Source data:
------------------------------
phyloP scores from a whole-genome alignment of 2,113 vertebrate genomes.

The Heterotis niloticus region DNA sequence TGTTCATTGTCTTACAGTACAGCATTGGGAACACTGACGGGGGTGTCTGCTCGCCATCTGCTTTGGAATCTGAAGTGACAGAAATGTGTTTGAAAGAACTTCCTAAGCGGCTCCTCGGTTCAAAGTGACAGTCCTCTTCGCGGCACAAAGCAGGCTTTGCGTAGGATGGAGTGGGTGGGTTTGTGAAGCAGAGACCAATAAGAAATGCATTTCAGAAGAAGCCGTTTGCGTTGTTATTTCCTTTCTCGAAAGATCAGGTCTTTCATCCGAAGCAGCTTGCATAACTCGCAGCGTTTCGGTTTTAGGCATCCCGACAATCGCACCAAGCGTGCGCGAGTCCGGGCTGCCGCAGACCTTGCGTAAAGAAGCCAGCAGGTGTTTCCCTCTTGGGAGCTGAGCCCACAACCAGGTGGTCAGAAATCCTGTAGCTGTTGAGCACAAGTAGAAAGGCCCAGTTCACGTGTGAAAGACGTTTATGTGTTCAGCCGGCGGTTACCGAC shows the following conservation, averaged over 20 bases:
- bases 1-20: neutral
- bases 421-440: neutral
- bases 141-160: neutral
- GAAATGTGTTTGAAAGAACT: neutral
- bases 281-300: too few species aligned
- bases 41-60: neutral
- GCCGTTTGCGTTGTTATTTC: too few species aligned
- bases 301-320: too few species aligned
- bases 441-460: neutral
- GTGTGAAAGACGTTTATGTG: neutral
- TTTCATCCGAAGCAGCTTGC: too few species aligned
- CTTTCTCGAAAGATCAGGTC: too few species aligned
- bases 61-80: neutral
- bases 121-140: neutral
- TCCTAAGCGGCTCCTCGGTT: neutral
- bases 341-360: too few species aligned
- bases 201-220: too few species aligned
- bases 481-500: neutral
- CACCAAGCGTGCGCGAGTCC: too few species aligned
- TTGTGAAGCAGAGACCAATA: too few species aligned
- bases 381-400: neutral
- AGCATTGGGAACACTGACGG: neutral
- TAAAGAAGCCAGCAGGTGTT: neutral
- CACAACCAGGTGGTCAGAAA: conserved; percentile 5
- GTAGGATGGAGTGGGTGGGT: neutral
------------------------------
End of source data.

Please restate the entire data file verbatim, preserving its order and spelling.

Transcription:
phyloP scores from a whole-genome alignment of 2,113 vertebrate genomes.

The Heterotis niloticus region DNA sequence TGTTCATTGTCTTACAGTACAGCATTGGGAACACTGACGGGGGTGTCTGCTCGCCATCTGCTTTGGAATCTGAAGTGACAGAAATGTGTTTGAAAGAACTTCCTAAGCGGCTCCTCGGTTCAAAGTGACAGTCCTCTTCGCGGCACAAAGCAGGCTTTGCGTAGGATGGAGTGGGTGGGTTTGTGAAGCAGAGACCAATAAGAAATGCATTTCAGAAGAAGCCGTTTGCGTTGTTATTTCCTTTCTCGAAAGATCAGGTCTTTCATCCGAAGCAGCTTGCATAACTCGCAGCGTTTCGGTTTTAGGCATCCCGACAATCGCACCAAGCGTGCGCGAGTCCGGGCTGCCGCAGACCTTGCGTAAAGAAGCCAGCAGGTGTTTCCCTCTTGGGAGCTGAGCCCACAACCAGGTGGTCAGAAATCCTGTAGCTGTTGAGCACAAGTAGAAAGGCCCAGTTCACGTGTGAAAGACGTTTATGTGTTCAGCCGGCGGTTACCGAC shows the following conservation, averaged over 20 bases:
- bases 1-20: neutral
- bases 421-440: neutral
- bases 141-160: neutral
- GAAATGTGTTTGAAAGAACT: neutral
- bases 281-300: too few species aligned
- bases 41-60: neutral
- GCCGTTTGCGTTGTTATTTC: too few species aligned
- bases 301-320: too few species aligned
- bases 441-460: neutral
- GTGTGAAAGACGTTTATGTG: neutral
- TTTCATCCGAAGCAGCTTGC: too few species aligned
- CTTTCTCGAAAGATCAGGTC: too few species aligned
- bases 61-80: neutral
- bases 121-140: neutral
- TCCTAAGCGGCTCCTCGGTT: neutral
- bases 341-360: too few species aligned
- bases 201-220: too few species aligned
- bases 481-500: neutral
- CACCAAGCGTGCGCGAGTCC: too few species aligned
- TTGTGAAGCAGAGACCAATA: too few species aligned
- bases 381-400: neutral
- AGCATTGGGAACACTGACGG: neutral
- TAAAGAAGCCAGCAGGTGTT: neutral
- CACAACCAGGTGGTCAGAAA: conserved; percentile 5
- GTAGGATGGAGTGGGTGGGT: neutral